Three prestigious schools and one consulting firm: Harvard Business School, London School of Economics, McKinsey & Company, and Stanford say, “Yes.” They spent ten years studying a range of management practices in 10,000 firms in 20 countries to generate an overall management score.
The authors of the study, who wrote an article for the Harvard Business Review, said, “First, not surprisingly, we find that organizations with better management massively outperform their disorganized competitors. They make more money, grow faster, have far higher stock market values, and survive for longer.”
Here’s how some countries ranked:
• Top: American firms primarily in manufacturing, retail, and health-care sectors. (Japanese, German, and Swedish firms follow closely behind.)
• Mid-tier: UK, France, Italy, and Australia.
• Bottom: Brazil, China, and India.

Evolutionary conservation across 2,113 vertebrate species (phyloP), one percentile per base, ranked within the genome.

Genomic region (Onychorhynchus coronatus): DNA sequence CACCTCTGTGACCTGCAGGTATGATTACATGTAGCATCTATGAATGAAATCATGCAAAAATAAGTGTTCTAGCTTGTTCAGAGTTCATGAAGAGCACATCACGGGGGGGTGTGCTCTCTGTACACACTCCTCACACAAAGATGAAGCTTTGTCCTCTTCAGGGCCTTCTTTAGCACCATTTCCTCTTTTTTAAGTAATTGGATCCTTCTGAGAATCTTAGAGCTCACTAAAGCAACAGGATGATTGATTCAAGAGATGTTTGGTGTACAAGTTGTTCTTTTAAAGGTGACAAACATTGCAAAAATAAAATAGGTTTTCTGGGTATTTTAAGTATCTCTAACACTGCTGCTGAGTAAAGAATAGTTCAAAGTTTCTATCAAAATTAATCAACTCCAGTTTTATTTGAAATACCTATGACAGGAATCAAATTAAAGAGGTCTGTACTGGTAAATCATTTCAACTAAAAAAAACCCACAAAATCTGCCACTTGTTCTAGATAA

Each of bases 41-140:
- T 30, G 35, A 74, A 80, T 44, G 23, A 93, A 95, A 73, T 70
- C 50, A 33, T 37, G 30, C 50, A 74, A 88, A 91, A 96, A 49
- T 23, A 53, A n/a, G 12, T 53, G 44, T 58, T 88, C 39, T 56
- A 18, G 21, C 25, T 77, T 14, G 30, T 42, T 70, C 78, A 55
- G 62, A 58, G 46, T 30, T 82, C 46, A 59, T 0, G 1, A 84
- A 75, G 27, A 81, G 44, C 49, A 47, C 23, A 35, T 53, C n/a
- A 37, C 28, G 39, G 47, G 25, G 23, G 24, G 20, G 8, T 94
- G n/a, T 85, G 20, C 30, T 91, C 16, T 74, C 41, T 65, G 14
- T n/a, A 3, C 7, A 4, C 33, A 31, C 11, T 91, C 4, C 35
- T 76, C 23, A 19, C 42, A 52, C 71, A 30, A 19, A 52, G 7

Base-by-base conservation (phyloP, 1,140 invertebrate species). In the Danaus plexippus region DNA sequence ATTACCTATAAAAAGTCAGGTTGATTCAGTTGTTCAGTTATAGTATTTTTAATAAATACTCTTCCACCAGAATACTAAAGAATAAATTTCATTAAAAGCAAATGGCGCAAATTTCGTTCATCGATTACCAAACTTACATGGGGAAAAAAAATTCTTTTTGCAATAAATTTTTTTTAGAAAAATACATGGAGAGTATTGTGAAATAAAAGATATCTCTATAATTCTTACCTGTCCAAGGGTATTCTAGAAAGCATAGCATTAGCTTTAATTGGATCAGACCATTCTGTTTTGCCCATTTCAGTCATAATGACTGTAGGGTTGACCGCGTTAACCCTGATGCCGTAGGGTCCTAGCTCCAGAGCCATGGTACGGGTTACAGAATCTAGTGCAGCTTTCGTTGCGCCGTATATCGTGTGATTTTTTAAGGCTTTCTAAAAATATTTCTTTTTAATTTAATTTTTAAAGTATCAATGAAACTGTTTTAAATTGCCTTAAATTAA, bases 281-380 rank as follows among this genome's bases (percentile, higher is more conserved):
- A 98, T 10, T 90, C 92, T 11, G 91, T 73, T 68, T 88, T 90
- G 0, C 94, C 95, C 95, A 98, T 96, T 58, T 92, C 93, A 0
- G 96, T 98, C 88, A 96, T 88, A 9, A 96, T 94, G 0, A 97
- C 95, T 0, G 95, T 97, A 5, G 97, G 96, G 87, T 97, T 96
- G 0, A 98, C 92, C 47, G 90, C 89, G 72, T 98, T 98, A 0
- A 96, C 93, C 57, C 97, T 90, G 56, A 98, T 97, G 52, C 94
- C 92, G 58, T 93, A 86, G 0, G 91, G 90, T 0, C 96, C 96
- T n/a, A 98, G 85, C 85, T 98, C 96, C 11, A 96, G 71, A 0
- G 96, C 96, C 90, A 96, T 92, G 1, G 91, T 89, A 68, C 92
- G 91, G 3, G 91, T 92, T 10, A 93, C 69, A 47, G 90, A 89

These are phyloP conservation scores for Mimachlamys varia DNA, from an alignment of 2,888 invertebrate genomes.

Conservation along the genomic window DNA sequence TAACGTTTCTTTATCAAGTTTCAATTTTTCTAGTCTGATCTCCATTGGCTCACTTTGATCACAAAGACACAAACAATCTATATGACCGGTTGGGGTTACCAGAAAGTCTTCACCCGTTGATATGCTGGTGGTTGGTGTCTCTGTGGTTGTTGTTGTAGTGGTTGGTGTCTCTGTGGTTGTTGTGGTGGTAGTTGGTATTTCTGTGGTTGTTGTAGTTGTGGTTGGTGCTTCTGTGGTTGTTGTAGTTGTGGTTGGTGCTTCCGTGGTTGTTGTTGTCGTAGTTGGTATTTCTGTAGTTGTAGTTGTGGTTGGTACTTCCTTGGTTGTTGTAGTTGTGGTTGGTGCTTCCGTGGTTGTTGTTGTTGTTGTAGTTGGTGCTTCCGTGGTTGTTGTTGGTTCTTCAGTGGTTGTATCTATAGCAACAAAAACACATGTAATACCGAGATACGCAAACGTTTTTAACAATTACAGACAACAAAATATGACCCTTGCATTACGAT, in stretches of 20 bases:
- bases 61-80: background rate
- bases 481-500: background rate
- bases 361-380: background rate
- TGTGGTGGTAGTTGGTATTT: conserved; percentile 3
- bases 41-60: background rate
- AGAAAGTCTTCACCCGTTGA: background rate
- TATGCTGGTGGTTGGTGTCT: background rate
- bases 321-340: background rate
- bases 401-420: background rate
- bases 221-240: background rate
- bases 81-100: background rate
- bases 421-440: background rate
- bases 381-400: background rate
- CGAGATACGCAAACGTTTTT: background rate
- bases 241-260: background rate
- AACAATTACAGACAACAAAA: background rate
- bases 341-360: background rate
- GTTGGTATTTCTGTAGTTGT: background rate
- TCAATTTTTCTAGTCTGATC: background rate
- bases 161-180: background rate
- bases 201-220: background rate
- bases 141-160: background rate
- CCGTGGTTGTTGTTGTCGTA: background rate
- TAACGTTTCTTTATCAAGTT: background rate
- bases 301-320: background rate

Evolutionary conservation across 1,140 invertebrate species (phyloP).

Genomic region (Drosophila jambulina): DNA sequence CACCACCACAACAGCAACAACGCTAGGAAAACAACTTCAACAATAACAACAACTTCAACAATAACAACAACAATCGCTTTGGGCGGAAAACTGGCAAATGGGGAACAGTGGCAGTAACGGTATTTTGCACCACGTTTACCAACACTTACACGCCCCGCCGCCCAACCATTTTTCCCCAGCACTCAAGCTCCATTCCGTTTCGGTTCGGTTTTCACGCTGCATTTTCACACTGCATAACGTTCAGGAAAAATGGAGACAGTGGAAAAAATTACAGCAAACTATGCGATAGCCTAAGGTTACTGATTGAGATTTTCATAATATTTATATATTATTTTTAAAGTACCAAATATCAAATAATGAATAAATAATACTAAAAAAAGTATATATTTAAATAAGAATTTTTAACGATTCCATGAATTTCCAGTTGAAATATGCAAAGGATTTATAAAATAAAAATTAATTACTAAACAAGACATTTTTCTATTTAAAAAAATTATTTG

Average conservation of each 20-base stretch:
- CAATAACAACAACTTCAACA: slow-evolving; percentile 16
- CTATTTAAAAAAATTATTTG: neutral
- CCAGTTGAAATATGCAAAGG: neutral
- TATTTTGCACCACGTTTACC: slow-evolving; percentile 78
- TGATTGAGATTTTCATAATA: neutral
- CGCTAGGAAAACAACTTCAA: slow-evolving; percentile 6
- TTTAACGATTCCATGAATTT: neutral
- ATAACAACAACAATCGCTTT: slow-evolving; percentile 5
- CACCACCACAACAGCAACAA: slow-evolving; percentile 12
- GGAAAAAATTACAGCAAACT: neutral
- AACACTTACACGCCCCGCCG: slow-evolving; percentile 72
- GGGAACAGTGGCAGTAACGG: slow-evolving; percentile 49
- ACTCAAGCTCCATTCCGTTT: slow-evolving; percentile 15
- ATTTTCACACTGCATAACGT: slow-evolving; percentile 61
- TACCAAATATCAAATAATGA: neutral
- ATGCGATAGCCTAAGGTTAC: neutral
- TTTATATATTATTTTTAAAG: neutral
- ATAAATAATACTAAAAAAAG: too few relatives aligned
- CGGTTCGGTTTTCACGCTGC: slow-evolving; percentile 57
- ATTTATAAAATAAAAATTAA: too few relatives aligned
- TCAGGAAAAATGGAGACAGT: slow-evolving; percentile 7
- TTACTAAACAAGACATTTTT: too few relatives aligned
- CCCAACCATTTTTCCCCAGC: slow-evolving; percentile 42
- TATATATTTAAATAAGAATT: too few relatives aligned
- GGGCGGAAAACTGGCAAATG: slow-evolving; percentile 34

What is the secret sauce of management success?
The researchers said, “One of the biggest drivers of these differences is variation in people management. American firms are ruthless at rapidly rewarding and promoting good employees and retraining or firing bad employees. The reasons are threefold:
1. The U.S. has tougher levels of competition. Large and open U.S. markets generate the type of rapid management evolution that allows only the best-managed firms to survive.
2. Human capital is important. America traditionally gets far more of its population into college than other nations.
3. The U..S has more flexible labor markets. It is much easier to hire and fire employees.
However, the researchers say there is no room for complacency. Since 2006, China showed the biggest improvement in management practices.